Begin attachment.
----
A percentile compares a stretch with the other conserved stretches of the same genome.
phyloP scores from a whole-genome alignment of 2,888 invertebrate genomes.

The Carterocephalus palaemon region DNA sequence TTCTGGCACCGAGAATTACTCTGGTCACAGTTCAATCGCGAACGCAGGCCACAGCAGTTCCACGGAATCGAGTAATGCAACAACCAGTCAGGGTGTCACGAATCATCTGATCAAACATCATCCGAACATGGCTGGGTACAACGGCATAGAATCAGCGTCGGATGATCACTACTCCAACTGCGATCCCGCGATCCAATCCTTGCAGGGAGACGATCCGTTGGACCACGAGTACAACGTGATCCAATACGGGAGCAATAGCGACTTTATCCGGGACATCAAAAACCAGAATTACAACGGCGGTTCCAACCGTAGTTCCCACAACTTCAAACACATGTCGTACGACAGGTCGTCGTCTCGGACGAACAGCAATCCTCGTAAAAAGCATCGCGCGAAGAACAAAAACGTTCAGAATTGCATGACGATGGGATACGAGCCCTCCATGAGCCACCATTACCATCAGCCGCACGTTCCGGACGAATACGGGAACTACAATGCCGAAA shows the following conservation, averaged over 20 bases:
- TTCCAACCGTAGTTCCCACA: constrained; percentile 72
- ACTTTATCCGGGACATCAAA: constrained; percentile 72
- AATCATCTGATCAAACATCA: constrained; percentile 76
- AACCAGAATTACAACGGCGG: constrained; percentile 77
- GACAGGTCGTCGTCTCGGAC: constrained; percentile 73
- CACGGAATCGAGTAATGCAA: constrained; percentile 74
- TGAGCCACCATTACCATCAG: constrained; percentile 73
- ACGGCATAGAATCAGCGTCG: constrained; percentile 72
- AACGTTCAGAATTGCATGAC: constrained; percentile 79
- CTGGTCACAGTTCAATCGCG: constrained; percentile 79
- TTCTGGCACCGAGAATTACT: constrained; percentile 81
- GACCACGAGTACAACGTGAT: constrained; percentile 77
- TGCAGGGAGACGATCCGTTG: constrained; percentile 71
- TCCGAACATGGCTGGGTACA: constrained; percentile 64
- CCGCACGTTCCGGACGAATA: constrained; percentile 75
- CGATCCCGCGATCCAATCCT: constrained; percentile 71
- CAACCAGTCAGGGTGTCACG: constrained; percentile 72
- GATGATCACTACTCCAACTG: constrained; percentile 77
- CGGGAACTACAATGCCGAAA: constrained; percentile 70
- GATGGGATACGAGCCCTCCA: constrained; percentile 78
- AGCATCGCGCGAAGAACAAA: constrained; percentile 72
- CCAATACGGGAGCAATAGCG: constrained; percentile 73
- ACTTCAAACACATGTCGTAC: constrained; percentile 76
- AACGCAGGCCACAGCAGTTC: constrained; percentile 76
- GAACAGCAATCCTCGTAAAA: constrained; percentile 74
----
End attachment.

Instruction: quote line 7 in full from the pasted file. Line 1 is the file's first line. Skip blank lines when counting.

- AACCAGAATTACAACGGCGG: constrained; percentile 77